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Brett Evans

Iceland goes bankrupt: New government formed as a result of economic troubles

by Brett Evans

10 February 2009

Iceland’s center-left Social Democratic Alliance Party was chosen Tuesday to form a new government with the Left-Green movement following the collapse of the conservative government amid deep economic troubles. President Olafur Ragnar Grimsson made the decision after Prime Minister Geir Haarde, who had led the island nation since 2006, was toppled Monday by angry protests over the country’s slide into economic ruin. Haarde announced resignation the same day.

The Greens will be a junior partner until general elections are held. Haarde had called for new elections in May, but Grimsson said Tuesday that elections could be called at any time from late March to early June.

The shift brings a renewed debate over Iceland’s place in Europe. Haarde’s conservative Independence Party had dominated coalition governments since 1991 and has long been skeptical over the prospects of Iceland joining the 27-nation European Union.

But Ingibjorg Gisladottir, chairman of the Alliance, wants Iceland to enter the European Union (EU) and supports the substantial loan from the International Monetary Fund (IMF) that has helped Iceland weather its economic collapses.

The Left-Greens, however, remain skeptical over the EU and have suggested that Iceland re-negotiate its IMF loan to lower the interest rate.

"We have taken the baton - the government should be operational before the weekend," Gisladottir said.

Since the global credit crunch hit, Haarde has nationalized banks and negotiated about $10 billion in bailout loans from the IMF and individual countries. But his government came under sharp criticism for failing to adequately oversee Iceland’s banking system and protect the once-prosperous nation of 320,000 people.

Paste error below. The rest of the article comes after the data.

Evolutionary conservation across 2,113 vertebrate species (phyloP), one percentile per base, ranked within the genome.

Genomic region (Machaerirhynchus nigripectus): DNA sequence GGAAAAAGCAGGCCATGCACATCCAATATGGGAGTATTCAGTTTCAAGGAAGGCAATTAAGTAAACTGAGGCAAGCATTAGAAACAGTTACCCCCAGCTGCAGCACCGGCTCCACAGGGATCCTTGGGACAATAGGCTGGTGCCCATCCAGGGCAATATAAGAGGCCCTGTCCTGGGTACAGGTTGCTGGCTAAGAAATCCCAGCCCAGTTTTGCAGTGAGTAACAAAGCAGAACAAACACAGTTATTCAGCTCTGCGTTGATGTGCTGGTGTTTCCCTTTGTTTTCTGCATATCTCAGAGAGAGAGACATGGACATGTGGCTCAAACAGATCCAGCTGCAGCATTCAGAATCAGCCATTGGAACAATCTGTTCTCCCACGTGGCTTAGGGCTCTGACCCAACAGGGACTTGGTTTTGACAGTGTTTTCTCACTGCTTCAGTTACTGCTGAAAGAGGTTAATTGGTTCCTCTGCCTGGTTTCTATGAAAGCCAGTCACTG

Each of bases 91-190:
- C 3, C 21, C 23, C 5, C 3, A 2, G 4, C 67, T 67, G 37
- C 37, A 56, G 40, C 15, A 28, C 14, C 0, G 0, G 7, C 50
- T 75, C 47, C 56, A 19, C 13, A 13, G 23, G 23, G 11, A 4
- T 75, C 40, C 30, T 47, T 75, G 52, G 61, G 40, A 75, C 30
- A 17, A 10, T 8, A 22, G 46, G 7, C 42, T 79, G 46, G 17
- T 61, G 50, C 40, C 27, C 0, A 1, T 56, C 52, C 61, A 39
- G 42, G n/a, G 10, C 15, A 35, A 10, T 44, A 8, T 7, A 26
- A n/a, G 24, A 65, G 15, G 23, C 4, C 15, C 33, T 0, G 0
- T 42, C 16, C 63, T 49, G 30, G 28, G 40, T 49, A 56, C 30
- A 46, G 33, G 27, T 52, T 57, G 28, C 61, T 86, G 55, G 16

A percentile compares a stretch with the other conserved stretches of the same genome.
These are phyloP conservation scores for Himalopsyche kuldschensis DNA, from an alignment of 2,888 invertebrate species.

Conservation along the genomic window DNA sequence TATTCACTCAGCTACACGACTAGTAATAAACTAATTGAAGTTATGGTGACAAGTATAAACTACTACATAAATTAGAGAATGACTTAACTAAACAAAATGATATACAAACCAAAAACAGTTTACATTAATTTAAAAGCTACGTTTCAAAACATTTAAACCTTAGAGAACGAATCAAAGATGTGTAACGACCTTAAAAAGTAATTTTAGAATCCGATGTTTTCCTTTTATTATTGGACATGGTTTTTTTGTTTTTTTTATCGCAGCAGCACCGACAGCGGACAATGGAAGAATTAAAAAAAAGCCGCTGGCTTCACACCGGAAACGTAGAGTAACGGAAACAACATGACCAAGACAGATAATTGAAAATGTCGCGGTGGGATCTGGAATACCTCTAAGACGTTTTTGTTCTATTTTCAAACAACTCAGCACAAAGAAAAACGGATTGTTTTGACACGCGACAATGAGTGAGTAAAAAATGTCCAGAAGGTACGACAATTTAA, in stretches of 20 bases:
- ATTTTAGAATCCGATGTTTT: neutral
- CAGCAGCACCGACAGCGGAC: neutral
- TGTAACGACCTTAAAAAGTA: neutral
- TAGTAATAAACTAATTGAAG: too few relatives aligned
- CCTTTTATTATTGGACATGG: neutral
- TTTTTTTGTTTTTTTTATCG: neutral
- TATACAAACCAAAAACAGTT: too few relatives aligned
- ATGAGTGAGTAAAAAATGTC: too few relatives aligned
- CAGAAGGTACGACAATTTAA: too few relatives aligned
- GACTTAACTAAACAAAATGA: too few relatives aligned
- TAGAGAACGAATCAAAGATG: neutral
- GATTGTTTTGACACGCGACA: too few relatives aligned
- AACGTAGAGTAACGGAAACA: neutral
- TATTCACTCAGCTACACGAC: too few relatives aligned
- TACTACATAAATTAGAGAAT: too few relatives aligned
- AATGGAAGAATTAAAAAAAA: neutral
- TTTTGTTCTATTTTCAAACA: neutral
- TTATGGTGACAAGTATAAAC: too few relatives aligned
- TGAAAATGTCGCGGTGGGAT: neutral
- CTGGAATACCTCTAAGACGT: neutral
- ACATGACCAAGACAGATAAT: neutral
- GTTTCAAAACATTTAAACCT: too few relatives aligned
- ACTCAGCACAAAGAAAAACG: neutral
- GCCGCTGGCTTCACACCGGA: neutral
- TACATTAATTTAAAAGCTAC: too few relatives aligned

Iceland’s banks collapsed last year with huge debts amassed during years of rapid expansion. Unemployment and inflation have spiraled and the IMF predicts that Iceland’s economy will shrink by about 10 percent in 2009, which would be its biggest slump since Iceland won full independence from Denmark in 1944.

“I’m surprised,” said Scott Isom, a junior in international cultural studies from Oregon, in reference to this rapid expansion. “I can’t really think of anything [that the nation exports].”

“It just shows how bad this market is right now,” said Christian Evans, a junior in biology from Colorado. “An entire country has essentially gone bankrupt.”

Thousands of angry Icelanders have demonstrated against the ousted government in recent weeks, clattering pots and kitchen utensils in what some have called the "Saucepan Revolution."

Though largely peaceful, protesters have doused Reykjavik’s parliament in paint and hurled eggs at Haarde’s limousine. Last Thursday, police used tear gas to quell a protest for the first time since 1949.

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